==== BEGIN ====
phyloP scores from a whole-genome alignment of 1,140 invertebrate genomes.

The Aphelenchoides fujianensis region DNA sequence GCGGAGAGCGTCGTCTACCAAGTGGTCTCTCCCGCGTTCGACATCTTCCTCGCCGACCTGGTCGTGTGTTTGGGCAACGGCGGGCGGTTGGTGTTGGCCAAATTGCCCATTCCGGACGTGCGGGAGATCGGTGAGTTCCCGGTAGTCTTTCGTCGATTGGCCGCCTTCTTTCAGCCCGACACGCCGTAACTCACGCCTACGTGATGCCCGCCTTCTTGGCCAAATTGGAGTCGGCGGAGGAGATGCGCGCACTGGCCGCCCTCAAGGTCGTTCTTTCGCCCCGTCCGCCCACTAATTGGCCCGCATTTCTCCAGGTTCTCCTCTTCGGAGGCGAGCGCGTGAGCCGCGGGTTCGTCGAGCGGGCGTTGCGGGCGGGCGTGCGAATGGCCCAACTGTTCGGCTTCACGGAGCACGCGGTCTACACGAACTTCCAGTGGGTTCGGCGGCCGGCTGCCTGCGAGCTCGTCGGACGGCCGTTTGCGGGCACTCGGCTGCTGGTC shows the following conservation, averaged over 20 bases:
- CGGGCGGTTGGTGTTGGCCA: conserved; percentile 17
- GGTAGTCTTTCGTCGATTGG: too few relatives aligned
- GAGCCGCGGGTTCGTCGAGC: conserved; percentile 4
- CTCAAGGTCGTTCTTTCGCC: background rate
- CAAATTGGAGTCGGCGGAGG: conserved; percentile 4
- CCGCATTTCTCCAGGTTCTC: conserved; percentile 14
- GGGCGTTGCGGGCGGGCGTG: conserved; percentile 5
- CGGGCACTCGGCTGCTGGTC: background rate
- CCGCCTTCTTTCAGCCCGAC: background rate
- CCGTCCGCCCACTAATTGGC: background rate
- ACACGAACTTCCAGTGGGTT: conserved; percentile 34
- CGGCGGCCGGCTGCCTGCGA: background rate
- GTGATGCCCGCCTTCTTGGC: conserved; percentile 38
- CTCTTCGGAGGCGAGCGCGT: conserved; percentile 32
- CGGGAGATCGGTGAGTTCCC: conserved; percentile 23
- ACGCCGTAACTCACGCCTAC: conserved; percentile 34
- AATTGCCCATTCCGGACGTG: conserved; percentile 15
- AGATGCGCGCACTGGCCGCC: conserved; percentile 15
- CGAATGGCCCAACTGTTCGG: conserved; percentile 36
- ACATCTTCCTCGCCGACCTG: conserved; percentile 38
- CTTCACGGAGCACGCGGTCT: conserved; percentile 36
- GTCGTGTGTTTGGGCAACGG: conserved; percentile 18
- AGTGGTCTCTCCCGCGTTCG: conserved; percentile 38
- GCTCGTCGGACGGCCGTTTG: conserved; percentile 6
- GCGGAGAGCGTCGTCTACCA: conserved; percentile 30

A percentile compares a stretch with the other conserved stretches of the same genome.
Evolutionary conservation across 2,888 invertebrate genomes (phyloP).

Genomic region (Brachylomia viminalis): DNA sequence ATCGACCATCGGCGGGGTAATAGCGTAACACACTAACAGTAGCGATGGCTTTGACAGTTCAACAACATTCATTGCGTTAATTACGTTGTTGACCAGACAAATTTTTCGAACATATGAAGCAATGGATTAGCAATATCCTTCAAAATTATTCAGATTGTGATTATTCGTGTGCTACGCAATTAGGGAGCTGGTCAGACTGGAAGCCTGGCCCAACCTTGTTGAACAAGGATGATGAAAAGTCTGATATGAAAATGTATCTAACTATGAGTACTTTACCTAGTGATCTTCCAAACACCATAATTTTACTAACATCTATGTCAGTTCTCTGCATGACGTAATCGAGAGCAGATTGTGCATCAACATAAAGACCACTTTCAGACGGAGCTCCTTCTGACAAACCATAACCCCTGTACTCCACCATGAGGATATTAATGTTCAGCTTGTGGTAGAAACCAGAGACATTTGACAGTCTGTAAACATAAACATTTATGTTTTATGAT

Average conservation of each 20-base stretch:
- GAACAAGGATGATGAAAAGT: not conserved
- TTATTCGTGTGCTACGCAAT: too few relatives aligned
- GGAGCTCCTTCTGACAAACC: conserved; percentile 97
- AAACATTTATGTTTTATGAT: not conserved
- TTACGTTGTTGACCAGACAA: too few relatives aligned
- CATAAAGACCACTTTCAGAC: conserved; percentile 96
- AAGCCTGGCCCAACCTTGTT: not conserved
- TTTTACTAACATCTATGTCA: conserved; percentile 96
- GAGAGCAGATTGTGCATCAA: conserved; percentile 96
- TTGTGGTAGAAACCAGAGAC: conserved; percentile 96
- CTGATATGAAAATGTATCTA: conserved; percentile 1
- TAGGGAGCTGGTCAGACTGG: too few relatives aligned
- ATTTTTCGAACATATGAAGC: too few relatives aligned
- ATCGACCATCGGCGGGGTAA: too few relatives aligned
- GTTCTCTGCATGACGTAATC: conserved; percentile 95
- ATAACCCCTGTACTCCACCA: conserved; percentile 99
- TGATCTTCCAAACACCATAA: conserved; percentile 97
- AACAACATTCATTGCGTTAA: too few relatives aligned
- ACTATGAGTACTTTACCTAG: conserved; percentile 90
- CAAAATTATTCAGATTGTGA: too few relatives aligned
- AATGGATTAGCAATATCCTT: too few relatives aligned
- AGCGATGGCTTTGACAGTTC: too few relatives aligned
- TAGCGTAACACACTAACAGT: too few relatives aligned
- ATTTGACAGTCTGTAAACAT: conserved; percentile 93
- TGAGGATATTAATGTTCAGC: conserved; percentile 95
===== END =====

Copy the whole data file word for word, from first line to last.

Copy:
phyloP scores from a whole-genome alignment of 1,140 invertebrate genomes.

The Aphelenchoides fujianensis region DNA sequence GCGGAGAGCGTCGTCTACCAAGTGGTCTCTCCCGCGTTCGACATCTTCCTCGCCGACCTGGTCGTGTGTTTGGGCAACGGCGGGCGGTTGGTGTTGGCCAAATTGCCCATTCCGGACGTGCGGGAGATCGGTGAGTTCCCGGTAGTCTTTCGTCGATTGGCCGCCTTCTTTCAGCCCGACACGCCGTAACTCACGCCTACGTGATGCCCGCCTTCTTGGCCAAATTGGAGTCGGCGGAGGAGATGCGCGCACTGGCCGCCCTCAAGGTCGTTCTTTCGCCCCGTCCGCCCACTAATTGGCCCGCATTTCTCCAGGTTCTCCTCTTCGGAGGCGAGCGCGTGAGCCGCGGGTTCGTCGAGCGGGCGTTGCGGGCGGGCGTGCGAATGGCCCAACTGTTCGGCTTCACGGAGCACGCGGTCTACACGAACTTCCAGTGGGTTCGGCGGCCGGCTGCCTGCGAGCTCGTCGGACGGCCGTTTGCGGGCACTCGGCTGCTGGTC shows the following conservation, averaged over 20 bases:
- CGGGCGGTTGGTGTTGGCCA: conserved; percentile 17
- GGTAGTCTTTCGTCGATTGG: too few relatives aligned
- GAGCCGCGGGTTCGTCGAGC: conserved; percentile 4
- CTCAAGGTCGTTCTTTCGCC: background rate
- CAAATTGGAGTCGGCGGAGG: conserved; percentile 4
- CCGCATTTCTCCAGGTTCTC: conserved; percentile 14
- GGGCGTTGCGGGCGGGCGTG: conserved; percentile 5
- CGGGCACTCGGCTGCTGGTC: background rate
- CCGCCTTCTTTCAGCCCGAC: background rate
- CCGTCCGCCCACTAATTGGC: background rate
- ACACGAACTTCCAGTGGGTT: conserved; percentile 34
- CGGCGGCCGGCTGCCTGCGA: background rate
- GTGATGCCCGCCTTCTTGGC: conserved; percentile 38
- CTCTTCGGAGGCGAGCGCGT: conserved; percentile 32
- CGGGAGATCGGTGAGTTCCC: conserved; percentile 23
- ACGCCGTAACTCACGCCTAC: conserved; percentile 34
- AATTGCCCATTCCGGACGTG: conserved; percentile 15
- AGATGCGCGCACTGGCCGCC: conserved; percentile 15
- CGAATGGCCCAACTGTTCGG: conserved; percentile 36
- ACATCTTCCTCGCCGACCTG: conserved; percentile 38
- CTTCACGGAGCACGCGGTCT: conserved; percentile 36
- GTCGTGTGTTTGGGCAACGG: conserved; percentile 18
- AGTGGTCTCTCCCGCGTTCG: conserved; percentile 38
- GCTCGTCGGACGGCCGTTTG: conserved; percentile 6
- GCGGAGAGCGTCGTCTACCA: conserved; percentile 30

A percentile compares a stretch with the other conserved stretches of the same genome.
Evolutionary conservation across 2,888 invertebrate genomes (phyloP).

Genomic region (Brachylomia viminalis): DNA sequence ATCGACCATCGGCGGGGTAATAGCGTAACACACTAACAGTAGCGATGGCTTTGACAGTTCAACAACATTCATTGCGTTAATTACGTTGTTGACCAGACAAATTTTTCGAACATATGAAGCAATGGATTAGCAATATCCTTCAAAATTATTCAGATTGTGATTATTCGTGTGCTACGCAATTAGGGAGCTGGTCAGACTGGAAGCCTGGCCCAACCTTGTTGAACAAGGATGATGAAAAGTCTGATATGAAAATGTATCTAACTATGAGTACTTTACCTAGTGATCTTCCAAACACCATAATTTTACTAACATCTATGTCAGTTCTCTGCATGACGTAATCGAGAGCAGATTGTGCATCAACATAAAGACCACTTTCAGACGGAGCTCCTTCTGACAAACCATAACCCCTGTACTCCACCATGAGGATATTAATGTTCAGCTTGTGGTAGAAACCAGAGACATTTGACAGTCTGTAAACATAAACATTTATGTTTTATGAT

Average conservation of each 20-base stretch:
- GAACAAGGATGATGAAAAGT: not conserved
- TTATTCGTGTGCTACGCAAT: too few relatives aligned
- GGAGCTCCTTCTGACAAACC: conserved; percentile 97
- AAACATTTATGTTTTATGAT: not conserved
- TTACGTTGTTGACCAGACAA: too few relatives aligned
- CATAAAGACCACTTTCAGAC: conserved; percentile 96
- AAGCCTGGCCCAACCTTGTT: not conserved
- TTTTACTAACATCTATGTCA: conserved; percentile 96
- GAGAGCAGATTGTGCATCAA: conserved; percentile 96
- TTGTGGTAGAAACCAGAGAC: conserved; percentile 96
- CTGATATGAAAATGTATCTA: conserved; percentile 1
- TAGGGAGCTGGTCAGACTGG: too few relatives aligned
- ATTTTTCGAACATATGAAGC: too few relatives aligned
- ATCGACCATCGGCGGGGTAA: too few relatives aligned
- GTTCTCTGCATGACGTAATC: conserved; percentile 95
- ATAACCCCTGTACTCCACCA: conserved; percentile 99
- TGATCTTCCAAACACCATAA: conserved; percentile 97
- AACAACATTCATTGCGTTAA: too few relatives aligned
- ACTATGAGTACTTTACCTAG: conserved; percentile 90
- CAAAATTATTCAGATTGTGA: too few relatives aligned
- AATGGATTAGCAATATCCTT: too few relatives aligned
- AGCGATGGCTTTGACAGTTC: too few relatives aligned
- TAGCGTAACACACTAACAGT: too few relatives aligned
- ATTTGACAGTCTGTAAACAT: conserved; percentile 93
- TGAGGATATTAATGTTCAGC: conserved; percentile 95